Supercapitalism: The Transformation of Business, Democracy, and Everyday Life

Supercapitalism The Transformation of Business Democracy and Everyday Life From one of America s foremost economic and political thinkers comes a vital analysis of our new hypercompetitive and turbo charged global economy and the effect it is having on American democracy Wit

  • Title: Supercapitalism: The Transformation of Business, Democracy, and Everyday Life
  • Author: Robert B. Reich
  • ISBN: 9780307277992
  • Page: 364
  • Format: Paperback
  • From one of America s foremost economic and political thinkers comes a vital analysis of our new hypercompetitive and turbo charged global economy and the effect it is having on American democracy With his customary wit and insight, Reich shows how widening inequality of income and wealth, heightened job insecurity, and corporate corruption are merely the logical resultsFrom one of America s foremost economic and political thinkers comes a vital analysis of our new hypercompetitive and turbo charged global economy and the effect it is having on American democracy With his customary wit and insight, Reich shows how widening inequality of income and wealth, heightened job insecurity, and corporate corruption are merely the logical results of a system in which politicians are beholden to the influence of business lobbyists than to the voters who elected them Powerful and thought provoking, Supercapitalism argues that a clear separation of politics and capitalism will foster an enviroment in which both business and government thrive, by putting capitalism in the service of democracy, and not the other way around.

    One thought on “Supercapitalism: The Transformation of Business, Democracy, and Everyday Life”

    1. This is as lucid and penetrating a summary of the causes of the economic crisis as I can find from a left-center perspective. Here it is squeezed to the barest minimum of facts.The period from 1940-1970 is a 'Not-Quite-Golden-Age' of the relationship between Democracy and Capitalism in America. It is 'not quite golden' due to the problems of racial and sexual discrimination, but the fundamentals of the economy were indeed strong. Growth was high and steady, inflation was low, wages were high, an [...]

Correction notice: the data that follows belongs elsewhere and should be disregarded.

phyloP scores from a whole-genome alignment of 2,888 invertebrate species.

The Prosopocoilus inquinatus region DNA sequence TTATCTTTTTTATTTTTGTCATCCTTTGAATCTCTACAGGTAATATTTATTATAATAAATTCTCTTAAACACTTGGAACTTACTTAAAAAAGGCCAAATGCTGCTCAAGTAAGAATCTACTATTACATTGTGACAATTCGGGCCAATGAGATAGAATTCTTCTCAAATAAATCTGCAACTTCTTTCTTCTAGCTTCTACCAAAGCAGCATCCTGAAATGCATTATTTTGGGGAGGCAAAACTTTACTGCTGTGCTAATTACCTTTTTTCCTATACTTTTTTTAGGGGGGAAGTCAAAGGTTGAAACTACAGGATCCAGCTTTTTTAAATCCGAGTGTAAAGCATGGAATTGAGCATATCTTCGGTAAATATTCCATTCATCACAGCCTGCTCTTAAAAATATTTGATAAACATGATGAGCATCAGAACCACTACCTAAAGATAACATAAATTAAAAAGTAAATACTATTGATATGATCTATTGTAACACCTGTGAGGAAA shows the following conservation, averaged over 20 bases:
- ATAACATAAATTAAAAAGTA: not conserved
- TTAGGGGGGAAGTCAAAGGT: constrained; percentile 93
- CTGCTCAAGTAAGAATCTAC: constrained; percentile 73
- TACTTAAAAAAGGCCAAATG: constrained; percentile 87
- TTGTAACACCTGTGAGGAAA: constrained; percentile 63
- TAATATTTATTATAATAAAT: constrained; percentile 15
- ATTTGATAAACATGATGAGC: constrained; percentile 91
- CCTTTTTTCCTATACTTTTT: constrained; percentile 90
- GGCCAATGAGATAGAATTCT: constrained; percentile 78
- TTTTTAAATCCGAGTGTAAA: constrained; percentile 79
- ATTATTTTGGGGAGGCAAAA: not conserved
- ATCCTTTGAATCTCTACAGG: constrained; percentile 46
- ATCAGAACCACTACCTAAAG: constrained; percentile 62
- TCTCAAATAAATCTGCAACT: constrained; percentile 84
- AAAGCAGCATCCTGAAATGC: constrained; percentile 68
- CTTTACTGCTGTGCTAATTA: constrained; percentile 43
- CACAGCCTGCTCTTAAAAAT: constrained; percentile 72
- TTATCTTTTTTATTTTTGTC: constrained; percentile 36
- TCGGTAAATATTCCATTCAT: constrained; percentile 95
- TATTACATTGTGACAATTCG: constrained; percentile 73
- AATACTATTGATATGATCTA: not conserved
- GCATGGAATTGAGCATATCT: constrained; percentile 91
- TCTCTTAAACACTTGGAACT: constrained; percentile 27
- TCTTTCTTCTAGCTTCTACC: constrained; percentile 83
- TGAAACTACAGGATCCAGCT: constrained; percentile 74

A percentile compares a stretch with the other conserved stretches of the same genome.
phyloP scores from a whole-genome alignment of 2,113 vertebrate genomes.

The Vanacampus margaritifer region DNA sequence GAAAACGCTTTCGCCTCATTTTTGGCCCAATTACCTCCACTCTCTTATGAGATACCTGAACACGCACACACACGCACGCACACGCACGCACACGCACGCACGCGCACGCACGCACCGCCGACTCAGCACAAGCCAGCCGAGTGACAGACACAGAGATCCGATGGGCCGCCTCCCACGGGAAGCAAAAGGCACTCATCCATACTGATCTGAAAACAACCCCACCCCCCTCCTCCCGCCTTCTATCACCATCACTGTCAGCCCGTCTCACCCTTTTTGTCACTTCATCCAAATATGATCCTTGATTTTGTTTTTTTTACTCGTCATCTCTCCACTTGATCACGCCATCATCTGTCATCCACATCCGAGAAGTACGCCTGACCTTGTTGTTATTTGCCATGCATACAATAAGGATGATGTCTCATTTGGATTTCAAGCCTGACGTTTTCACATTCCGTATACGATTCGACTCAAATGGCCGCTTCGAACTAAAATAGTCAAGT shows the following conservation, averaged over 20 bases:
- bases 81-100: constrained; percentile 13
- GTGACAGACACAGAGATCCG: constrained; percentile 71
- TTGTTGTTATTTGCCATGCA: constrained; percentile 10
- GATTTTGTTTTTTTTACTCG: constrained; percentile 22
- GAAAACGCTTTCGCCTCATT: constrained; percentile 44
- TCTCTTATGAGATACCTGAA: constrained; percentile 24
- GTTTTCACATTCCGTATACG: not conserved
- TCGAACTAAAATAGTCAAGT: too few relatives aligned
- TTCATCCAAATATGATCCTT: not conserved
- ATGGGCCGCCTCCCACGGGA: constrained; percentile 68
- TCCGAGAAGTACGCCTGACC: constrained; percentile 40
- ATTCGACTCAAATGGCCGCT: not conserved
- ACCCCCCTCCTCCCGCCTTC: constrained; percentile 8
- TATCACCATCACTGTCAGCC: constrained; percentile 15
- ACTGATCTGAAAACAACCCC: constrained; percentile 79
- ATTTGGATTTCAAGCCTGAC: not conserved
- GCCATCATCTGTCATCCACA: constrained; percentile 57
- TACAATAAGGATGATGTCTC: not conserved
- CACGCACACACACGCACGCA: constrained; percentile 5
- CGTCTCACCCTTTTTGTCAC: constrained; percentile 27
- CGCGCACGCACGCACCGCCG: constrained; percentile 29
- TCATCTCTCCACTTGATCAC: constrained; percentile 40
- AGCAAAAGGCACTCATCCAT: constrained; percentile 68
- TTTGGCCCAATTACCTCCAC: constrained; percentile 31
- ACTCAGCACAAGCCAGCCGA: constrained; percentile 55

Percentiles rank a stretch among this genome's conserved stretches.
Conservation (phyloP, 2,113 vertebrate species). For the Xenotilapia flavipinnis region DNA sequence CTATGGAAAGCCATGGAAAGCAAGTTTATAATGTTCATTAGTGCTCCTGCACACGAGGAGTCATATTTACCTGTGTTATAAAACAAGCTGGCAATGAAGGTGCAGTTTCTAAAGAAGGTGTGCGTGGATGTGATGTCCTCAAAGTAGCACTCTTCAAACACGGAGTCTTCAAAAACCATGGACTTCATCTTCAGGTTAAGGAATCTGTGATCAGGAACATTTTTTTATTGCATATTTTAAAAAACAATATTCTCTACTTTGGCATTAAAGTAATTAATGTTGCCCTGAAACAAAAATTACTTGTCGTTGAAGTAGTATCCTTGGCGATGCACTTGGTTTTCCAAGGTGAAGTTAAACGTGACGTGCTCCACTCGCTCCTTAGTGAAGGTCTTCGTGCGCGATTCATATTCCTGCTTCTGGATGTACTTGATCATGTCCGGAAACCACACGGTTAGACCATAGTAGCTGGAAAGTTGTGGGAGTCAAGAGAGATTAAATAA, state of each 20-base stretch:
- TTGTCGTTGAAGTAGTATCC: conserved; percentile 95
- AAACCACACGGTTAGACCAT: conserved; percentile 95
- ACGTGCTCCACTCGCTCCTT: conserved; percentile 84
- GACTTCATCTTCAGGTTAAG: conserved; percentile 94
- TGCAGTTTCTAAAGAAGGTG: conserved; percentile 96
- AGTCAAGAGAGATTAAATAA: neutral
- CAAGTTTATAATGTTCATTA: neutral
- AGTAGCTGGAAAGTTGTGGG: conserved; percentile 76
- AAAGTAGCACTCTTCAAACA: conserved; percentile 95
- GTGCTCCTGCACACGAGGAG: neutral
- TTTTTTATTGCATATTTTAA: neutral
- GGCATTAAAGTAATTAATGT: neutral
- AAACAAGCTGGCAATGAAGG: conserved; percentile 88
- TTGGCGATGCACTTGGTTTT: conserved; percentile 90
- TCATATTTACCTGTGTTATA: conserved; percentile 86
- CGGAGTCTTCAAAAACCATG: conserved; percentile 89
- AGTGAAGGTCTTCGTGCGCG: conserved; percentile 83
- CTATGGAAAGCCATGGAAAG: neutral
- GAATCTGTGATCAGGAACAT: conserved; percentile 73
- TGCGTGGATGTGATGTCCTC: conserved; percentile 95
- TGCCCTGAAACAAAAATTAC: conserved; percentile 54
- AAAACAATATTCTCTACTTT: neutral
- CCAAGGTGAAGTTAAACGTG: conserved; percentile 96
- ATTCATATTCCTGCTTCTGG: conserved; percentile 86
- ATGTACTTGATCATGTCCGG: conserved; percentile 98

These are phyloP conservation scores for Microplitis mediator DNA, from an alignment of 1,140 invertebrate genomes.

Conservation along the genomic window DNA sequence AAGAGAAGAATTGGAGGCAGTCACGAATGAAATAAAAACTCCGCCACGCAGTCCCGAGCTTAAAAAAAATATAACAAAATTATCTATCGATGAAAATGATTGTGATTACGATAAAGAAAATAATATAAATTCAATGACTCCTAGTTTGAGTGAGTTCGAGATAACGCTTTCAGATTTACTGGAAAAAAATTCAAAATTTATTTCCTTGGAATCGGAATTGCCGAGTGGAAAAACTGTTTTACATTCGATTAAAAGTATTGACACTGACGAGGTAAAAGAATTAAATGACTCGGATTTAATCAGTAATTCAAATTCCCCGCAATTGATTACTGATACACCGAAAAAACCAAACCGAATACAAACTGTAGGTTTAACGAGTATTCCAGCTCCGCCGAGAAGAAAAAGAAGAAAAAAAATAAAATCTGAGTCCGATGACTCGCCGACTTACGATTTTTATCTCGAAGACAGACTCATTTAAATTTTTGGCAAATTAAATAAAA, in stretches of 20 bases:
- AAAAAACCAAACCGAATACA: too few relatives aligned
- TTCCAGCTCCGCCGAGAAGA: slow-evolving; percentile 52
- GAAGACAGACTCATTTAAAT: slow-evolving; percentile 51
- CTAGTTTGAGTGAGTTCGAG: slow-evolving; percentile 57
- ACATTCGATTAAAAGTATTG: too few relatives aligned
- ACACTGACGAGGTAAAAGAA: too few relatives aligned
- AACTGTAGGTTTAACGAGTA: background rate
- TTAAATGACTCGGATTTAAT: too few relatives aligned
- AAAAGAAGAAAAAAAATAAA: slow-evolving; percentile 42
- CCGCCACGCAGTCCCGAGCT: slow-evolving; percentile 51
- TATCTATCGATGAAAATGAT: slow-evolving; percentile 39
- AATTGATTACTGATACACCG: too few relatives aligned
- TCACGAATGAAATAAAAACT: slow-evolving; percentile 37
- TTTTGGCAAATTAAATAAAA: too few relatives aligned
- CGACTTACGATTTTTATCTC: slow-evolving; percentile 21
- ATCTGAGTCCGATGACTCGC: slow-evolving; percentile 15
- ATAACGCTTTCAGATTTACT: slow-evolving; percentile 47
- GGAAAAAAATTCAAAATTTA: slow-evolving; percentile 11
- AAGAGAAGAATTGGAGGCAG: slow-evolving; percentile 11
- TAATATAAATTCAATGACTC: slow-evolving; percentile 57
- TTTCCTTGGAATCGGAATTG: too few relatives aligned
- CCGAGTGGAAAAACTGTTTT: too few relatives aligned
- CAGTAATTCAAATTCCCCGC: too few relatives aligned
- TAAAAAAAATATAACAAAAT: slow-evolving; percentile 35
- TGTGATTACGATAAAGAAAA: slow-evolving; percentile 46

2. I will now continue worshipping at the altar of Robert Reich.I came away from this book thinking, "Wow, I really learned something." Not, "I learned some interesting factoids," or "I learned of an interesting opinion." I really learned.Reich presents his premise very succinctly at the beginning of the book: The last several decades have involved a shift of power away from us in our capacities as citizens and toward us as consumers and investors. He then spends most of the rest of the book lookin [...]

    3. This book, on the underlying causes behind what's changed in the capitalist world since the mid 70's and why, is a fascinating read. It also made me quake with rage on about every other page. That's the thing about looking at underlying causes of problems: it usually takes away the more obvious solutions, like "fire that guy", by demonstrating where he came from, and why there's a long line of people who will do pretty much the exact same thing, waiting to take his place.I'm not just talking abo [...]

    4. I had the distinct privilege of meeting Professor Reich in San Francisco last year. He is an intelligent, insightful, engaging man. I wish I were so privileged as to have an opportunity to take a class with him at Berkeley. Oh, he's also very, very short. Like, really short. And nice. He's nice too . . . for someone who attended law school. I enjoyed this book. This was my first time reading any of Professor Reich's work. I knew of him from his time as Secretary of Labor with the Clinton adminis [...]